Paul Henry Carr was 21 years old. He was awarded the Silver Star posthumously. The Navy named a ship after him in 1981. The USS Carr’s hull number was 52, another tribute to the captain of Gun 52 on the Roberts. The Roberts herself was honored six ships later in the same line, as FFG-58, the USS Samuel B. Roberts, was commissioned in 1984.

Lieutenant Commander Copeland ordered the ship abandoned at 9:10 a.m. Fifty-five minutes later the Sammy B slid beneath the waves. “Boys, take off your hats, said one crewman. “There goes a good ship.”

Ironically, the Japanese ships began turning around to go home ten minutes after Copeland ordered abandon ship. Fortunately for the Americans, Admiral Kurita didn’t appreciate the extent to which he had caught the US fleet with its pants down. Harried by air attacks and assailed by destroyers and destroyer escorts, Kurita ordered a retreat back through the San Bernardino Strait and home to Japan

But the ordeal wasn’t over for the crews of the Roberts and that of four other American ships that sunk. The men, some with horrible wounds, were in the water for three days and two nights.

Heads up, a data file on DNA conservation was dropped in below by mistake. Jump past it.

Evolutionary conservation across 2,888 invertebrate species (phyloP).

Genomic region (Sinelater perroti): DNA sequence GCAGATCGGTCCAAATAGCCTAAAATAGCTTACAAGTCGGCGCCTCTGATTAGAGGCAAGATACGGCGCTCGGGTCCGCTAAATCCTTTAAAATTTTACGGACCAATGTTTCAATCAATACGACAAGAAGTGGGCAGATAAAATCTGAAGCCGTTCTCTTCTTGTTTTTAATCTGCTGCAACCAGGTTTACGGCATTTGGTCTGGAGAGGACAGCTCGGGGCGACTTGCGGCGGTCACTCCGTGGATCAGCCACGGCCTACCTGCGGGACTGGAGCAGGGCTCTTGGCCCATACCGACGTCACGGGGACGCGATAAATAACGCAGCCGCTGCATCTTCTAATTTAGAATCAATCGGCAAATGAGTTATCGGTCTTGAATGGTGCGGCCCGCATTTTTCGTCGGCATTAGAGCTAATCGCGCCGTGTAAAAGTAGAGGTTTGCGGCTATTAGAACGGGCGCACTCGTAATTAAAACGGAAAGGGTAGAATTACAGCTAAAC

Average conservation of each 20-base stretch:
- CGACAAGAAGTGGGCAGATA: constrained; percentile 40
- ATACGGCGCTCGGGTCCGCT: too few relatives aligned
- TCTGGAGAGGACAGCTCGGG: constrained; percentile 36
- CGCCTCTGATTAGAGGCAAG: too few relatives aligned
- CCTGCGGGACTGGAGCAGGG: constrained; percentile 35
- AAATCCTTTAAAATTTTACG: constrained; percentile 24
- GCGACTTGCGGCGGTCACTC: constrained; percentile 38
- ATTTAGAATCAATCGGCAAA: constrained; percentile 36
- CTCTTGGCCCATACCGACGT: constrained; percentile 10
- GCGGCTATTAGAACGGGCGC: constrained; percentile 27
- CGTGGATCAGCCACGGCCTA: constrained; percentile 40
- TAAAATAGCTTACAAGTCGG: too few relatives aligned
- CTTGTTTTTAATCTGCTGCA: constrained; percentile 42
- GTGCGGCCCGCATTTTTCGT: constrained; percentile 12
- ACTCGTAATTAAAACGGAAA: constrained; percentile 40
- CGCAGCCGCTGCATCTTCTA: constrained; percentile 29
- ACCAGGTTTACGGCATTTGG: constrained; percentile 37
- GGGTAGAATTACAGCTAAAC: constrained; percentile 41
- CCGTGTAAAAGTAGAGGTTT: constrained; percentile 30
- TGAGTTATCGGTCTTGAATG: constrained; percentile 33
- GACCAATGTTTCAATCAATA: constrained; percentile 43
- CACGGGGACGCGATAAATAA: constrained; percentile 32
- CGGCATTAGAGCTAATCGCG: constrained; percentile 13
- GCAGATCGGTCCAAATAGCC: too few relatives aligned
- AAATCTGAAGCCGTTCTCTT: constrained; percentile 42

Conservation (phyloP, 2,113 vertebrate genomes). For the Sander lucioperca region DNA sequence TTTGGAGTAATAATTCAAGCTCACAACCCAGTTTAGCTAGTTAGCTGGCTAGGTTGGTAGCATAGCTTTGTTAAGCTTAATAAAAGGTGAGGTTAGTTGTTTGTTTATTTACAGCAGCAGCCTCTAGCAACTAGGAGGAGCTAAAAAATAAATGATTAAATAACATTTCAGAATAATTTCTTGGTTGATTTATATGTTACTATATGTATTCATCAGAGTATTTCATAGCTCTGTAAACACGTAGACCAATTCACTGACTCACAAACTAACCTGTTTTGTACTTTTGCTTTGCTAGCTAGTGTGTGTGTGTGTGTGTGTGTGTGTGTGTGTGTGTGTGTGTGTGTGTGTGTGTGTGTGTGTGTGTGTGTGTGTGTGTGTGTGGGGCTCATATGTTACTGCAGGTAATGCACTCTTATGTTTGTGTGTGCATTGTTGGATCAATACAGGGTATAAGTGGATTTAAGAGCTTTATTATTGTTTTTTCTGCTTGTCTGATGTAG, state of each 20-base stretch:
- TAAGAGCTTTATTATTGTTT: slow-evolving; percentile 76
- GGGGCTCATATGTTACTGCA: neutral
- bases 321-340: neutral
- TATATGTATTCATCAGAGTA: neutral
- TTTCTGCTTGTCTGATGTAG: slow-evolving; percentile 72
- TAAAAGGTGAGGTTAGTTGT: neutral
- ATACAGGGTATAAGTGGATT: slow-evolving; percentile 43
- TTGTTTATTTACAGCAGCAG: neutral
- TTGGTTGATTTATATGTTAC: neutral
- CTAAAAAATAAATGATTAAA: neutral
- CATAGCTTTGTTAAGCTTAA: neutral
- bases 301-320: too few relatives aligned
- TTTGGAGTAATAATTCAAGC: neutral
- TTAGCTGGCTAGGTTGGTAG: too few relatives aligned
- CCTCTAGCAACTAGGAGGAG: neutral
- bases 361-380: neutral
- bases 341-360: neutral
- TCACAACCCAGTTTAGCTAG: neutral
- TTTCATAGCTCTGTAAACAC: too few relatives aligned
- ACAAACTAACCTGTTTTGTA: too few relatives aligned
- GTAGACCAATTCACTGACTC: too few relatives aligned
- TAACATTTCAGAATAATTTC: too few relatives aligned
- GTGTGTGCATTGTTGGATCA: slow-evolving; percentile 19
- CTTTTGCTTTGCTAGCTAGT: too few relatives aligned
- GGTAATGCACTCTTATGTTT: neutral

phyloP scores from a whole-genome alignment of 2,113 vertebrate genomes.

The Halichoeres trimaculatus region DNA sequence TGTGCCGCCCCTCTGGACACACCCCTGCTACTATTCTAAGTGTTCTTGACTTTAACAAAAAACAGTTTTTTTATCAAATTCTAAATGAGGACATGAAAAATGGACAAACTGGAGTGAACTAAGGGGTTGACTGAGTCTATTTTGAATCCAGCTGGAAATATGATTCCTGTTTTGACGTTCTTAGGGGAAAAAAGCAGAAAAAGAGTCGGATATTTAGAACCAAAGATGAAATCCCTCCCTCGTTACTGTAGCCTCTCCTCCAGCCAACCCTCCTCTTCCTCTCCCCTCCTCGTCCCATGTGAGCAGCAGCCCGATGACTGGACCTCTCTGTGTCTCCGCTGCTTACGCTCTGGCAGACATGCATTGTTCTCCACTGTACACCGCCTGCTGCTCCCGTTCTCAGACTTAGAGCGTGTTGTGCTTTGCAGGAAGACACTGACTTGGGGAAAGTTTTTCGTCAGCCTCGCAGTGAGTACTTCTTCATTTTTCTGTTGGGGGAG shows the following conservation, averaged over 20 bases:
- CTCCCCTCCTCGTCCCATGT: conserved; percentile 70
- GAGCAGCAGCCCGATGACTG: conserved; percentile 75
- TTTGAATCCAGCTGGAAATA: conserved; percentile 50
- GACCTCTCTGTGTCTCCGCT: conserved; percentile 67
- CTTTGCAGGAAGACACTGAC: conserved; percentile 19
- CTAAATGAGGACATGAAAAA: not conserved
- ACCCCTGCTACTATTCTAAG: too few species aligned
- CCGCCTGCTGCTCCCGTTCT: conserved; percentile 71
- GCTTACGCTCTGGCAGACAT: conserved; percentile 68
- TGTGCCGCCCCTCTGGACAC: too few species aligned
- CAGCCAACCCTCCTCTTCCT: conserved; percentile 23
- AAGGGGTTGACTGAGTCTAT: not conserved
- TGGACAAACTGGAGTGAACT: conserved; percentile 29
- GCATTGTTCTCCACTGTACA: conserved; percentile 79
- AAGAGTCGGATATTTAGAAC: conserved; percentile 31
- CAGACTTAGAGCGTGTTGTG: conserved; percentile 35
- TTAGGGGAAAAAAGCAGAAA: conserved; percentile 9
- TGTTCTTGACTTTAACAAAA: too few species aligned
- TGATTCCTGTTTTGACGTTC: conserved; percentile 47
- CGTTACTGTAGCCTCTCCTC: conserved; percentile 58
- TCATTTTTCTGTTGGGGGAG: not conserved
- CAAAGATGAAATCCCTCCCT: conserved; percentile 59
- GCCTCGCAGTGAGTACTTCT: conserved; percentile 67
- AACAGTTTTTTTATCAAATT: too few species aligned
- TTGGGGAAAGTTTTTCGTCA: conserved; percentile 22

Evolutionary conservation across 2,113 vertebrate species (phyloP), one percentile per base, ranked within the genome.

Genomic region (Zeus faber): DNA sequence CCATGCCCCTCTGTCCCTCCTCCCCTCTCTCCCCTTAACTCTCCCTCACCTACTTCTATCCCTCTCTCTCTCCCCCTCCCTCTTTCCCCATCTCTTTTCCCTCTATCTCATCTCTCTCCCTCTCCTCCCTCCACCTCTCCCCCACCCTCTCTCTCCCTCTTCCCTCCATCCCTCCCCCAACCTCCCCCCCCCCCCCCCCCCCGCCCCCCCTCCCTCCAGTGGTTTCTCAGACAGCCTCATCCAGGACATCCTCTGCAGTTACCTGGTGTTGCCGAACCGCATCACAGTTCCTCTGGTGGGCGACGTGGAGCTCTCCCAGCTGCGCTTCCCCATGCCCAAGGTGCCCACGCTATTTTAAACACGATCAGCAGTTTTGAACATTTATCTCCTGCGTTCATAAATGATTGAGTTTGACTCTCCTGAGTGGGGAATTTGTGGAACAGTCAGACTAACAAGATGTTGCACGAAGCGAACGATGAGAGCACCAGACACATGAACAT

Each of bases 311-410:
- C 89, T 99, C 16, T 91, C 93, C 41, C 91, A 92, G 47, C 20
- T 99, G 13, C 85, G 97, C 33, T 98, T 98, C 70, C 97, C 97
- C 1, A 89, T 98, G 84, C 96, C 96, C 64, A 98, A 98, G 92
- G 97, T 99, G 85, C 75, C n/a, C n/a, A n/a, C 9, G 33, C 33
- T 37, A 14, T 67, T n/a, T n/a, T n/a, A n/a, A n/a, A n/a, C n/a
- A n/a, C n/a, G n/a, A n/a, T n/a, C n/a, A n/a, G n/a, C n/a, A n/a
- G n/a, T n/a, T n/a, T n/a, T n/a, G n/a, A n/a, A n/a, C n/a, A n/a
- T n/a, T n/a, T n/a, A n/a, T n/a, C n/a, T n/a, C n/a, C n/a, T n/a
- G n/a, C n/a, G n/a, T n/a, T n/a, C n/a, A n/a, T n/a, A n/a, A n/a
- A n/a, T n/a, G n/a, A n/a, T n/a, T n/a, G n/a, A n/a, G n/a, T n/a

Due to a divided command structure and an inaccurate sighting report by a search plane, a number of the men who went into the water died of wounds or were killed by sharks. One man, Signalman Charles Natter, a former lifeguard, made at least five trips from one group of Roberts survivors to another group, pulling a weaker crewman from one group to the other. This despite shrapnel wounds of his own. A shark got him before he could complete his last trip.

A patrol craft picked up one group of Roberts survivors, and the image of the American flag on the PC stayed with Sonarman Whitney Felt the rest of his life. “To this day when I go to a ball game or see the American flag I flash back to that time in the water. It brings tears to my eyes.”

Chief Radioman Tullio Serafini, at age 44, was the oldest man in the crew. He had served in World War I, and because of his age could have easily sat out World War II but joined the Navy anyway. Severely wounded in the fight, Serafini survived the ordeal in the water only to die shortly after being rescued.

All told, 90 of the Roberts 224 officers and men died in the battle or from exposure in the ocean.